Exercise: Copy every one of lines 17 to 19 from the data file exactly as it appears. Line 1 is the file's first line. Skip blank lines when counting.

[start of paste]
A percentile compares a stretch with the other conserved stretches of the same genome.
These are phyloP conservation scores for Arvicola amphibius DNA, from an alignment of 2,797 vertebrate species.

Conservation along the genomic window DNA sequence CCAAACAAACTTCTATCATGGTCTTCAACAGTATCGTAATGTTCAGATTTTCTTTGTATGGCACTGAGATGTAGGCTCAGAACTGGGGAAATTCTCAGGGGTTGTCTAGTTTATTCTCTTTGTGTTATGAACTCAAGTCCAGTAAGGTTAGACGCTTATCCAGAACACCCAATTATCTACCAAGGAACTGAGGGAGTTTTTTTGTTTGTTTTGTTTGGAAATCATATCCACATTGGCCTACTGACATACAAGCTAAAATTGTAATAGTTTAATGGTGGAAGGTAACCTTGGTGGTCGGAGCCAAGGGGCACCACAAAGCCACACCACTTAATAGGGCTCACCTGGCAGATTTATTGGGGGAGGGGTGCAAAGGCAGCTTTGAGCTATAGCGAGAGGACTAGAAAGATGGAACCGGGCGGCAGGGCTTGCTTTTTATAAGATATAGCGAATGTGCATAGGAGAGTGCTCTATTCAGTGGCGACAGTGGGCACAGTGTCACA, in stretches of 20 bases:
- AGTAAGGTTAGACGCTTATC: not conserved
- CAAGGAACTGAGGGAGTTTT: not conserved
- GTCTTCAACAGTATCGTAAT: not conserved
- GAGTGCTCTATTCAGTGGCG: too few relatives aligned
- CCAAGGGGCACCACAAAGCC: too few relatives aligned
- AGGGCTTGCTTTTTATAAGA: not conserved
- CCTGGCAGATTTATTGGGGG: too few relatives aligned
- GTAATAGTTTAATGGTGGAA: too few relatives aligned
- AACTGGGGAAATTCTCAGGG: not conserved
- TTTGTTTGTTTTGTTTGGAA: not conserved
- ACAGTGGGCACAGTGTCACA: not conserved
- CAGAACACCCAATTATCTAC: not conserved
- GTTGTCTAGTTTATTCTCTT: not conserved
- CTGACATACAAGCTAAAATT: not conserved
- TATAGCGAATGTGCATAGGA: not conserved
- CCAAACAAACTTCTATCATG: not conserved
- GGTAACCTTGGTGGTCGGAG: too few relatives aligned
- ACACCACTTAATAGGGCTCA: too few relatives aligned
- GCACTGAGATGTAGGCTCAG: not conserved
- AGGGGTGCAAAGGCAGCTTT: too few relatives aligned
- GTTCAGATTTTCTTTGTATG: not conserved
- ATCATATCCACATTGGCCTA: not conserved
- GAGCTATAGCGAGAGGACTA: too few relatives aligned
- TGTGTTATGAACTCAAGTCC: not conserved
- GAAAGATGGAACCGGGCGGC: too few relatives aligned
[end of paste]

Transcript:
- CTGACATACAAGCTAAAATT: not conserved
- TATAGCGAATGTGCATAGGA: not conserved
- CCAAACAAACTTCTATCATG: not conserved